How about Kanter against Millsap, or Kanter against Big Al, or Kanter against Memo? All more painful upgrades than Kanter vs. a 2nd year player. Kanter’s bigger than Millsap, but Millsap is an energy guy who dominates on the glass. Sap also is clutch and able to shoot and dribble better – while adapting to life outside of the paint. Why outside? Because we have Big Al – who is a true paint scorer that we’ve sorely lacked for nearly a decade. Jettisoning either one of those guys is going to involve a critical reception – especially in favor of making room for a young guy who has no experience against other guys his size. Kanter looked great against American high school kids. He’s never played against guys his own size. The Jazz pulled the trigger on sending D-Will away, but they didn’t get a rookie in return to play PG. They replaced D-Will with a former All-Star PG in Devin Harris. Moving either Sap or Big Al for a rookie is not the same thing.
What about Kanter instead of Okur? This is sheer madness as their games are not the same. Yes, Memo can rebound well, and Kanter can hit the outside jumper – but Memo is lights out from outside and has had experience guarding guys like Yao Ming in single coverage in the playoffs, and held him to -3 ppg from his season average against the Jazz during that time. Kanter isn’t Memo no more than I’m Taye Diggs. I don’t know how that analogy works. I think Taye Diggs is a good looking man. . . what, what am I talking about here? Oh yes, Kanter isn’t an upgrade over any of our current potential rotation bigs. He may be in certain areas, but it’s not a great upgrade when you have to factor in the cost of doing something with the 'phone you already have'. Sap, Big Al and Memo all have money and years on their contracts. Drafting Kanter doesn’t automatically make PLAYING TIME for Kanter. There’s only 96 minutes a game at the PF and C spots. Even if you somehow get Millsap to play 15 at small forward, there still isn’t enough minutes to go around. You’re going to have to get rid of one of the four current guys ahead of Kanter on the depth chart. And those four guys deserve one healthy year together to better evaluate what we have there, and what could be. Can you imagine how amazing Big Al could be if Memo was out there drawing a big away from the paint? Or how many blocks Sap and Favors would get against other teams’ bench units? Don’t tell me the unknown of Kanter is a greater draw than actually using the guys we already have – guys you already love.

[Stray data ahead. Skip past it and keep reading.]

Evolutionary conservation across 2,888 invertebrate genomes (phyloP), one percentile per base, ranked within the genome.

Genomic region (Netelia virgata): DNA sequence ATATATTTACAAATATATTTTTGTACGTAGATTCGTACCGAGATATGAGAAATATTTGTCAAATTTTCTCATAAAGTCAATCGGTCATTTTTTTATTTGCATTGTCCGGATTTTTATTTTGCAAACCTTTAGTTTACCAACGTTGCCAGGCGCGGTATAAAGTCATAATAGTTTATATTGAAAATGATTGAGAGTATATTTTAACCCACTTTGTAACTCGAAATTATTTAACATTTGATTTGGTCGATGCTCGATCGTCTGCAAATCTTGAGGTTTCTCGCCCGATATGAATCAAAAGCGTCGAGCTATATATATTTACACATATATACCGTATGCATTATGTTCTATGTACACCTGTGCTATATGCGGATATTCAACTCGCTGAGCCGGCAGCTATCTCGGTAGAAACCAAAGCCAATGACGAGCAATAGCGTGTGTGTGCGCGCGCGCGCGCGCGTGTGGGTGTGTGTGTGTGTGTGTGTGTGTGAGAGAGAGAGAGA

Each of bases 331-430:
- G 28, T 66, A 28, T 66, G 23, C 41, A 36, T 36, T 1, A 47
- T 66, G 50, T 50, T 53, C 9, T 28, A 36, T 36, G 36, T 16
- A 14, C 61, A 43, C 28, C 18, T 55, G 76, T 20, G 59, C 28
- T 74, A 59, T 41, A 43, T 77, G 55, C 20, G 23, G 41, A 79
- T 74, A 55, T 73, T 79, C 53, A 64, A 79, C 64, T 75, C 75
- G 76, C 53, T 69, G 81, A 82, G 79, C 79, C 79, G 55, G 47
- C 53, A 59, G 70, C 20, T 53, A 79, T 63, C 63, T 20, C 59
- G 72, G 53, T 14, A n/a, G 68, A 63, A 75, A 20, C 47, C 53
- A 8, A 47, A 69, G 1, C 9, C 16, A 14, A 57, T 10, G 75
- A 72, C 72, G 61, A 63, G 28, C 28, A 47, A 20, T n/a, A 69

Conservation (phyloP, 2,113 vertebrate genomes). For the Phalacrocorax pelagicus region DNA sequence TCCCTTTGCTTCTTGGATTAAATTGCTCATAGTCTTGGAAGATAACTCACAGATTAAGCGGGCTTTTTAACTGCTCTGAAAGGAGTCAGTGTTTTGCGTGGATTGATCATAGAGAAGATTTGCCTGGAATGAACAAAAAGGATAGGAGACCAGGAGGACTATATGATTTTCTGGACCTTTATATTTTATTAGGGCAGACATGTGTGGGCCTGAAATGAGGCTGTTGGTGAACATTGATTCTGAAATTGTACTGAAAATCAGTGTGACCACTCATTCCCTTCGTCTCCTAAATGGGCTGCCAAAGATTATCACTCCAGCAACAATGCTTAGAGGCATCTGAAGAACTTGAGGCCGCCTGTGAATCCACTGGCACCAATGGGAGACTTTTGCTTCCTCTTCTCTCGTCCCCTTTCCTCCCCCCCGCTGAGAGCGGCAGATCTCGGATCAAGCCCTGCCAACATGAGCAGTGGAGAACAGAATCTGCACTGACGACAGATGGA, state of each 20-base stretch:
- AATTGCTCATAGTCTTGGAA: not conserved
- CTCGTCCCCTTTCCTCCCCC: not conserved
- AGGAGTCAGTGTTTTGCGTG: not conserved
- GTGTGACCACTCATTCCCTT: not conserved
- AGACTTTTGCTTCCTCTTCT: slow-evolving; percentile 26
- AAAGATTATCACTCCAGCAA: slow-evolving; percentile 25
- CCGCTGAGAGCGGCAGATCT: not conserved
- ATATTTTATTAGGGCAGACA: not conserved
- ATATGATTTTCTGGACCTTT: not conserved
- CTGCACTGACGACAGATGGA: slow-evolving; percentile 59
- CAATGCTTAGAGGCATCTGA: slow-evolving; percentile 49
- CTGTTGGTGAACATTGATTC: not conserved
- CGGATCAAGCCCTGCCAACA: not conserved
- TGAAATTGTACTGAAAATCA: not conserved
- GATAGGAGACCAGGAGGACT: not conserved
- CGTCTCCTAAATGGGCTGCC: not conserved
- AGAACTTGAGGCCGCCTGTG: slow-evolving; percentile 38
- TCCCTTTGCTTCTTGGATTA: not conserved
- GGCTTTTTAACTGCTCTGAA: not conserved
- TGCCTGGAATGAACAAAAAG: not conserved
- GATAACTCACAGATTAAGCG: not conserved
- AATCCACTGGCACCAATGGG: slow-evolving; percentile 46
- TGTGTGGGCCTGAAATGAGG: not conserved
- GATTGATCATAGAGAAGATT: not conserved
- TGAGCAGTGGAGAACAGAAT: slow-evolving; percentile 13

No need to read the fine print
You know what’s the opposite of costly upgrade? A free upgrade. These are pain free and are the best of a good situation. Here you get the best stuff at the best time and there are no strings attached. We’re planning on running more two-ball handler sets. Right now we have shoot first Devin Harris at the helm and two career backups in Earl Watson and Ronnie Price who are both free agents. Gordon Hayward and C.J. Miles both look to have the ball in their hands a bit more too, but they are starter material next season. We know that Jimmer Fredette is better than Ronnie Price. If you’re going to have a guy come off the bench and vacillate between PG and SG (and Jimmer is taller, has about the same wingspan and a much faster lane agility test than Ronnie) why not have Jimmer do it? He’s way better at passing than Ronnie. He’s way better at penetrating than Ronnie. And he’s way better at shooting (and making) threes than Ronnie. (Don’t even get me started on free throws) How easy and pain free would it be to replace a fan favorite back up point guard who went to a college in Utah by drafting Jimmer and letting Ronnie walk?